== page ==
Lies, damn lies, and mass murder
March 13, 2017 § 12 Comments
Generally speaking there are a lot more ways to get something wrong than there are to get it right. In the Church there is a special category of lie called heresy, which involves (again generally speaking) denying or distorting a doctrine of the Church specifically. Truth is a unity, but not all truths are doctrines of the Church. That water is H2O is true but is not a doctrine of the Church, for example.
The issue has been raised as to whether one of my claims is that liberalism is a heresy in this technical (rather than merely a colloquial) sense, as opposed to simply false or a lie.
My answer to that line of inquiry, for the record, is that I take no firm position on the question[*]. It is certainly arguable that liberalism as I describe it on this blog — keeping in mind the limitations of language, and the fact that liberalism is what it is in reality independent of those limitations – is condemned in various papal encyclicals, for example Immortale Dei.
But from my point of view it doesn’t much matter, and I don’t think the point is especially worth arguing. Most folks wouldn’t balk at condemning a mass murdering political philosophy like Nazism without really caring much about whether it is or is not, in a technical sense, a heresy. One would think that political doctrines which drive the mass murder of innocents (as just the most obvious and visible in a long list of atrocities) would run afoul of a Church doctrine here or there, I suppose, at least indirectly. But frankly the whole question seems like a bit of a red herring.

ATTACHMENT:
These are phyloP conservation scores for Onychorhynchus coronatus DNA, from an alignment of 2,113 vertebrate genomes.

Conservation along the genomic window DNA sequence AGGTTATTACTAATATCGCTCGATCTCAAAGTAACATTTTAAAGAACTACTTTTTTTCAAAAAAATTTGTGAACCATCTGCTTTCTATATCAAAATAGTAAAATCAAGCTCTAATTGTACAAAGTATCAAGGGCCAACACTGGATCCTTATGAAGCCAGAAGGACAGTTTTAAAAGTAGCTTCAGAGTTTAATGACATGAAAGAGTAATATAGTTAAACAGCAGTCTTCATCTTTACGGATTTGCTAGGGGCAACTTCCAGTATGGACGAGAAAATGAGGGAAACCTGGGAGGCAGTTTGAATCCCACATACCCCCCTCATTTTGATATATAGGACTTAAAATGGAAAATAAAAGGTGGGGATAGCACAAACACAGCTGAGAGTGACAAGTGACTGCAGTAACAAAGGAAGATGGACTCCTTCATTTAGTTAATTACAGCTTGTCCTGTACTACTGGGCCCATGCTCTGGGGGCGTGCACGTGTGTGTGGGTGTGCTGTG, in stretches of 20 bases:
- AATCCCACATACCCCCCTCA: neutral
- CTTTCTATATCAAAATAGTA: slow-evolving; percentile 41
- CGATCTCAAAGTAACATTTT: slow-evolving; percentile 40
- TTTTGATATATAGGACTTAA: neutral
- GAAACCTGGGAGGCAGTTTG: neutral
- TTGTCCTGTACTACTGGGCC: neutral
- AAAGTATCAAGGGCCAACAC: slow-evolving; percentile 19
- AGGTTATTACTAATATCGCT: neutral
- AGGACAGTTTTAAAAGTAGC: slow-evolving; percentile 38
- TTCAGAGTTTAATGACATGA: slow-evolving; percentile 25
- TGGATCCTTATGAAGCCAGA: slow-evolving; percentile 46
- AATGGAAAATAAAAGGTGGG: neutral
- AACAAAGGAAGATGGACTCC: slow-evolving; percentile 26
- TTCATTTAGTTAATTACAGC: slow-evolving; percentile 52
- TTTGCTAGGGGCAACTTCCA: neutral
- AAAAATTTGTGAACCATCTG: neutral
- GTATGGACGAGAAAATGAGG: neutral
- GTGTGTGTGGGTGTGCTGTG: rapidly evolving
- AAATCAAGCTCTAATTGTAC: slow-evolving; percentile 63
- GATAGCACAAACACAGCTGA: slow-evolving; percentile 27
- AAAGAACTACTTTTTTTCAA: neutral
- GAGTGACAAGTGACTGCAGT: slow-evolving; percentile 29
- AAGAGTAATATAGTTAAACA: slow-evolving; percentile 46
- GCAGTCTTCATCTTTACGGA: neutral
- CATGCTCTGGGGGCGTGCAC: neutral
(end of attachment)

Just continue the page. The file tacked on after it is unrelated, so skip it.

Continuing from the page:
The same goes for liberalism and – depending on where you feel the lines should be drawn – its close modernist cousins. Some folks feel compelled to draw the lines this way or that, probably driven by a delusion that the substance of the basic criticisms of liberalism can be deflected by some nominalist semantic dancing.
But my thought is that once the body count of innocents murdered reaches a certain point, quibbling over whether or not a particular political doctrine is or is not technically heresy is just Nazis dancing on the head of a pin.
[*] This contrasts with my position on usury, to which I have not really added any original thought. My work on usury specifically (except where stated otherwise, and of course this doesn’t apply to e.g. more general discussions of currency, securities, finance, property, etc) is simply a reiteration, to the best of my ability, of the timeless moral prohibition against charging interest on personally guaranteed loans “for consumption” (in the pertinent sense) to individuals, with a few suggestions here and there as to why the moral prohibition obtains.
That is, when it comes to usury I do my best to simply restate Church doctrine; and dissent from Church doctrine is heresy.